Jamiat-e Islami had a communitarian ideology based on Islamic law and was one of the main factions of the Afghan mujahideen during the Soviet–Afghan War and the subsequent civil wars. It was led by Burhanuddin Rabbani, who became the president of Afghanistan from 1992 to 2001.

They provided Khan with money, weapons, satellite phones, and intelligence, and helped him plan his offensive against the Taliban. The team also directed US air strikes against Taliban targets and gathered information on al-Qa’ida‘s whereabouts. Team leader Schroen was given the order use all means to target al-Qa’ida. The team was instrumental in paving the way for the arrival of US Special Forces and initiating the overthrow of the Taliban regime.

The CIA-modified Russian-made Mi-17 helicopter used to insert the CIA team in Operation JAWBREAKER is now nestled In a wooded park area to the northeast of CIA’s Original Headquarters Building. It is adorned with the tail number 9-11-01. Photo: Central Intelligence Agency.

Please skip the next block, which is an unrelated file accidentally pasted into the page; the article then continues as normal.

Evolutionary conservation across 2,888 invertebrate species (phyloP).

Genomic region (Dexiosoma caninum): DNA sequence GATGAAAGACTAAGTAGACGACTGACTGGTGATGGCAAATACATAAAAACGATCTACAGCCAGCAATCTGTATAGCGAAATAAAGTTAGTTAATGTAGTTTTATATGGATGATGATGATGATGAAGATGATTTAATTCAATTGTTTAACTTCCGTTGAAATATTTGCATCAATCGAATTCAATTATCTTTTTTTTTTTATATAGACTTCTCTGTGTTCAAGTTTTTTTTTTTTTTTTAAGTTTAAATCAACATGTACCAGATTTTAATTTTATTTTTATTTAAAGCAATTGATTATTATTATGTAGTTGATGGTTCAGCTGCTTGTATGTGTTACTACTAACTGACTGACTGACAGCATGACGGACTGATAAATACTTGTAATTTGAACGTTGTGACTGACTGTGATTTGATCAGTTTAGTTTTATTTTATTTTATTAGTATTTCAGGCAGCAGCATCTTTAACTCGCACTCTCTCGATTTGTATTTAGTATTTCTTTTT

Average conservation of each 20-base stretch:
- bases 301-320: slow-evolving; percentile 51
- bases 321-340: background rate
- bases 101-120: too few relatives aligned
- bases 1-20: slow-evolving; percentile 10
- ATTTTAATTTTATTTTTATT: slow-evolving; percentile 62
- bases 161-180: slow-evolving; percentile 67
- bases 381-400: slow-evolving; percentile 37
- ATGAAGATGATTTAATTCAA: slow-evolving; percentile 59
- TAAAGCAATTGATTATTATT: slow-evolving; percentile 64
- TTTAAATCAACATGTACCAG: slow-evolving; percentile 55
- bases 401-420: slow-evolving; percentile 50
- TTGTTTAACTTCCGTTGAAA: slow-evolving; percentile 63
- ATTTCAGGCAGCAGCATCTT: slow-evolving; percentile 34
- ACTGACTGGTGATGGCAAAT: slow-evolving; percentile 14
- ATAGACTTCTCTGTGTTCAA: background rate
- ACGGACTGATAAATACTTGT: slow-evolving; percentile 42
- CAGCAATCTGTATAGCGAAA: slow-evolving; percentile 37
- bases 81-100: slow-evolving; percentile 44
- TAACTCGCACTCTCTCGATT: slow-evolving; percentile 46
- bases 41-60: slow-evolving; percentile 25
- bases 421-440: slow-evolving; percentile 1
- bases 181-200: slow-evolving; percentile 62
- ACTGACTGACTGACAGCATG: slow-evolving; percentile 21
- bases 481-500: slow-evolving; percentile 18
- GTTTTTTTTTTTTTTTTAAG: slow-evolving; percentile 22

The success of Operation JAWBREAKER can be evaluated from different perspectives. On one hand, it can be considered a remarkable achievement that demonstrated the CIA’s agility, adaptability, and effectiveness in responding to a national security crisis. The operation enabled the US to gain a foothold in Afghanistan within weeks after 9/11, establish a strong alliance with local forces, disrupt Al Qaeda’s operations, weaken the Taliban’s hold on power, and pave the way for a larger military intervention that toppled their regime by December 2001. The operation also showcased the CIA’s cultural awareness and sensitivity, as they forged partnerships with diverse Afghan groups based on mutual respect and trust. The operation received praise from many officials and experts as an example of successful covert action that advanced US interests without causing excessive collateral damage or backlash (Anderson 2015; Bailey and Immerman 2015; Schroen 2005).